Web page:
Miscellaneous Writings (1883-1896) by Mary Baker Eddy
Books by Mary Baker Eddy

A CHRISTMAS SERMON
page 100


A CHRISTMAS SERMON



Delivered in Chickering Hall, Boston, Mass., on the
Sunday before Christmas, 1888

Subject: The Corporeal and Incorporeal Saviour

   Text: For unto us a child is born, unto us a son is given: and the
government shall be upon his shoulder: and his name shall be called
Wonderful, Counsellor, The mighty God, The everlasting Father, The
Prince of Peace. - Isaiah ix. 6.


   To the senses, Jesus was the son of man:  in Science,
man is the son of God.  The material senses could
not cognize the Christ, or Son of God:  it was Jesus'
approximation to this state of being that made him the
Christ-Jesus, the Godlike, the anointed.
   The prophet whose words we have chosen for our
text, prophesied the appearing of this dual nature, as
both human and divinely endowed, the personal and the
impersonal Jesus.
   The only record of our Master as a public benefactor,
or personal Saviour, opens when he was thirty years of
age; owing in part, perhaps, to the Jewish law that none
should teach or preach in public under that age.  Also,
it is natural to conclude that at this juncture he was
specially endowed with the Holy Spirit; for he was given
the new name, Messiah, or Jesus Christ, - the God-anointed;

MISC 162


even as, at times of special enlightenment,
Jacob was called Israel; and Saul, Paul.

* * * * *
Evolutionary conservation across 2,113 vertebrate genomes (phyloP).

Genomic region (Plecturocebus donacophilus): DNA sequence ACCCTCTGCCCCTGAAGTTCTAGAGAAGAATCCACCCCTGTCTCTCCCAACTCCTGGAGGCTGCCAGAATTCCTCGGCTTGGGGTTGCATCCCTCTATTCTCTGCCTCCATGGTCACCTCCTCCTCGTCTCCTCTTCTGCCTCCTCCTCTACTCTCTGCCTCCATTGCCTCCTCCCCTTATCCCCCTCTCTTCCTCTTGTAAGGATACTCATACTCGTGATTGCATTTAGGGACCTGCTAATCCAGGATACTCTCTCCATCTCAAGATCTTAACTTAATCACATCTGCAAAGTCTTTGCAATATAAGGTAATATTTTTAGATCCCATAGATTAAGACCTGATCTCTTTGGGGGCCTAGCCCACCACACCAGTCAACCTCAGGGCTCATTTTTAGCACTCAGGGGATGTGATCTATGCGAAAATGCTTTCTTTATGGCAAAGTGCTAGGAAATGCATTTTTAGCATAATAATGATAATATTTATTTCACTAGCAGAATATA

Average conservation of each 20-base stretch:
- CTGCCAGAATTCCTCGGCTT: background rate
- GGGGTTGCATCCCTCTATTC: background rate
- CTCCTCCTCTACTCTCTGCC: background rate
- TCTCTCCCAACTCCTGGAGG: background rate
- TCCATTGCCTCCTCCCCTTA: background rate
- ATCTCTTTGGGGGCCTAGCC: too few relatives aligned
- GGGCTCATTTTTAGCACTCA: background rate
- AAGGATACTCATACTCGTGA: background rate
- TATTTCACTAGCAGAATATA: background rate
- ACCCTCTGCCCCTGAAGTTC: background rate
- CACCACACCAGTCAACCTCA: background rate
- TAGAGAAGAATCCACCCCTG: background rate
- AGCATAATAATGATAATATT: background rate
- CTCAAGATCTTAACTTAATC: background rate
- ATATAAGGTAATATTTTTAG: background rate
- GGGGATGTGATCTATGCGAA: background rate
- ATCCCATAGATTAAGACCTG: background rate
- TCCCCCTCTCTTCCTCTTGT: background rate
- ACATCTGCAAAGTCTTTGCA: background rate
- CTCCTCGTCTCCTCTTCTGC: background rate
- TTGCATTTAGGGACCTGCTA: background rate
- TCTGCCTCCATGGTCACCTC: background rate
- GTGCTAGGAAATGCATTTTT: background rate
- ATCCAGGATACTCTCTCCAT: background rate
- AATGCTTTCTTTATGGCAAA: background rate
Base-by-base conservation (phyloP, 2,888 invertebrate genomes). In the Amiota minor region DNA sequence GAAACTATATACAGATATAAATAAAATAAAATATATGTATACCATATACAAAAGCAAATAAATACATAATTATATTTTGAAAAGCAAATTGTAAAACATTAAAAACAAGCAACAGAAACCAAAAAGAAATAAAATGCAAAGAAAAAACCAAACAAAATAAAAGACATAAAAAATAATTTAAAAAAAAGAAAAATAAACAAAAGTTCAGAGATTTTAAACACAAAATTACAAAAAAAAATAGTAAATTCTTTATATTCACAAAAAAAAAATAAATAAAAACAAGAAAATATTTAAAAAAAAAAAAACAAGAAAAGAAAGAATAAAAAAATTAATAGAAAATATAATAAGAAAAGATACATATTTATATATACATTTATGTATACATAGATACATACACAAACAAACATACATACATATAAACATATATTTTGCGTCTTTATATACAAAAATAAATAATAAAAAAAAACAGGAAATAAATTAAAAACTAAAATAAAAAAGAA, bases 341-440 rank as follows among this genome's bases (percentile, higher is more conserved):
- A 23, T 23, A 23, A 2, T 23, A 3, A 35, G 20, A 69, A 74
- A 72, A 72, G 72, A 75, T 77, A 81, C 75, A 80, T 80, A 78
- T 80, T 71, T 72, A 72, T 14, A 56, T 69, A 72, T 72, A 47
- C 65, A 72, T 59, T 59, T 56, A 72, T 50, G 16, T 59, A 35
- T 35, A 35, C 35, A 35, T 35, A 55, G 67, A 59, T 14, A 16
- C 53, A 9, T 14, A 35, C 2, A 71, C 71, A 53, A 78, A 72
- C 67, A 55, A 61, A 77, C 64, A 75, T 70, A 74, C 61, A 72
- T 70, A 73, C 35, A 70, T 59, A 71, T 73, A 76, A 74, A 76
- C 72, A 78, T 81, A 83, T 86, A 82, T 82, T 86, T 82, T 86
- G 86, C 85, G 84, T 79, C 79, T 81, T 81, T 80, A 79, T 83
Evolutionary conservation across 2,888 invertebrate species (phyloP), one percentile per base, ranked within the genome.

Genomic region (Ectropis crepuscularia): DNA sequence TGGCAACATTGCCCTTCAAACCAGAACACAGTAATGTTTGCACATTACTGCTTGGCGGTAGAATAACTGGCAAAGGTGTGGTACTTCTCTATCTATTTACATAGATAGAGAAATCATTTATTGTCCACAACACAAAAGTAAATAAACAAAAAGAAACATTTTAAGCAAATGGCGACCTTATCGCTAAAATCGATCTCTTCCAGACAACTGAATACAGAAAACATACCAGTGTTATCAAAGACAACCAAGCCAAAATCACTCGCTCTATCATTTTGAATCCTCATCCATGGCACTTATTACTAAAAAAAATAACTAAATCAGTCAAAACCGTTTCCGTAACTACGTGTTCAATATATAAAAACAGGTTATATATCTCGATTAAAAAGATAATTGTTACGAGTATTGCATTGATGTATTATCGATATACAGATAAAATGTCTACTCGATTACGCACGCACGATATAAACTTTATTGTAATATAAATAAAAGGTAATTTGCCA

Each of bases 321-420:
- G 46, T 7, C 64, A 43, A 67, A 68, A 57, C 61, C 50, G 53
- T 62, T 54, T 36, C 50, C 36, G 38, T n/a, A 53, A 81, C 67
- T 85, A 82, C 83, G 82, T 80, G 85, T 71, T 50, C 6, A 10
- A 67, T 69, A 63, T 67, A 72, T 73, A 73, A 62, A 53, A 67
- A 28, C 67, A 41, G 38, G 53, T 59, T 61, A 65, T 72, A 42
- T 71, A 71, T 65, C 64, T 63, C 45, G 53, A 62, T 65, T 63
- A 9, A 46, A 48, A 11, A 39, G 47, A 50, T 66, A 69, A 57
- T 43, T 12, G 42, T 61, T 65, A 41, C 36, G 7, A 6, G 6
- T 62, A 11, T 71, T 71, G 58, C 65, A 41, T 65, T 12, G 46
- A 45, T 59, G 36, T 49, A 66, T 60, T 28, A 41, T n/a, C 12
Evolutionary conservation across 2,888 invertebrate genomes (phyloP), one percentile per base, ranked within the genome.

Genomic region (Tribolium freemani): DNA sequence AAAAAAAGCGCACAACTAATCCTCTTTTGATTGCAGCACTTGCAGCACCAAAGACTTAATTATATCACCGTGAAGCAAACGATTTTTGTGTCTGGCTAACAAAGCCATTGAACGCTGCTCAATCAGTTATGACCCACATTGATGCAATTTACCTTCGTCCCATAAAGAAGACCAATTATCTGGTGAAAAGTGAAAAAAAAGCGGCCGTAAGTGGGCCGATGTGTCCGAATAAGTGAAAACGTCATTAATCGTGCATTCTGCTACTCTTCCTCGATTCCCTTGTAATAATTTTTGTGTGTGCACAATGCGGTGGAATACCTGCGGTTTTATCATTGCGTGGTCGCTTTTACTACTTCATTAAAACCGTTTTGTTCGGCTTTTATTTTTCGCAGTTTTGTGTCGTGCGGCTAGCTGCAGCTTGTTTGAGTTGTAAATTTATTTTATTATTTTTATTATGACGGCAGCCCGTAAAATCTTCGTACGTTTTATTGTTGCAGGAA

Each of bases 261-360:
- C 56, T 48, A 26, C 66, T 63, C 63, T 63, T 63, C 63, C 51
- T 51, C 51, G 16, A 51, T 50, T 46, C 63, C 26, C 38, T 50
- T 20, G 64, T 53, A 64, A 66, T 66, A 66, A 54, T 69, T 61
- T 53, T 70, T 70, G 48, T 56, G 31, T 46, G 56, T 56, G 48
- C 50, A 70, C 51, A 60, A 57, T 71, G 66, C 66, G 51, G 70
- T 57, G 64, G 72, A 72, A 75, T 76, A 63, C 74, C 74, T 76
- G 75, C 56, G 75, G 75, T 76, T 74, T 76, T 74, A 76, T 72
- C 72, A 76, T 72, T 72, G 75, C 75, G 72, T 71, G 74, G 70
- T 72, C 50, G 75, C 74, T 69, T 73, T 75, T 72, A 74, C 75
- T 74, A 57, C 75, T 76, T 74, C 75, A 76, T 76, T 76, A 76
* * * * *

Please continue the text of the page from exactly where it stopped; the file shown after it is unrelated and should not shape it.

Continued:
The third event of this eventful period, - a period of
such wonderful spiritual import to mankind! - was the
advent of a higher Christianity.
   From this dazzling, God-crowned summit, the Nazarene
stepped suddenly before the people and their schools
of philosophy; Gnostic, Epicurean, and Stoic.  He must
stem these rising angry elements, and walk serenely over
their fretted, foaming billows.
   Here the cross became the emblem of Jesus' history;
while the central point of his Messianic mission was peace,
good will, love, teaching, and healing.
   Clad with divine might, he was ready to stem the tide
of Judaism, and prove his power, derived from Spirit, to
be supreme; lay himself as a lamb upon the altar of
materialism, and therefrom rise to his nativity in Spirit.
   The corporeal Jesus bore our infirmities, and through
his stripes we are healed.  He was the Way-shower, and
suffered in the flesh, showing mortals how to escape from
the sins of the flesh.
   There was no incorporeal Jesus of Nazareth.  The
spiritual man, or Christ, was after the similitude of the
Father, without corporeality or finite mind.
   Materiality, worldliness, human pride, or self-will, by
demoralizing his motives and Christlikeness, would have
dethroned his power as the Christ.
   To carry out his holy purpose, he must be oblivious of
human self.
   Of the lineage of David, like him he went forth, simple
as the shepherd boy, to disarm the Goliath.  Panoplied
in the strength of an exalted hope, faith, and understanding,

MISC 163


he sought to conquer the three-in-one of error:  the
world, the flesh, and the devil.
   Three years he went about doing good.  He had for
thirty years been preparing to heal and teach divinely;
but his three-years mission was a marvel of glory:  its
chaplet, a grave to mortal sense dishonored - from which
sprang a sublime and everlasting victory!
   He who dated time, the Christian era, and spanned
eternity, was the meekest man on earth.  He healed
and taught by the wayside, in humble homes:  to arrant
hypocrite and to dull disciples he explained the Word

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 (c) Copyright 1998 - Rolf Witzsche
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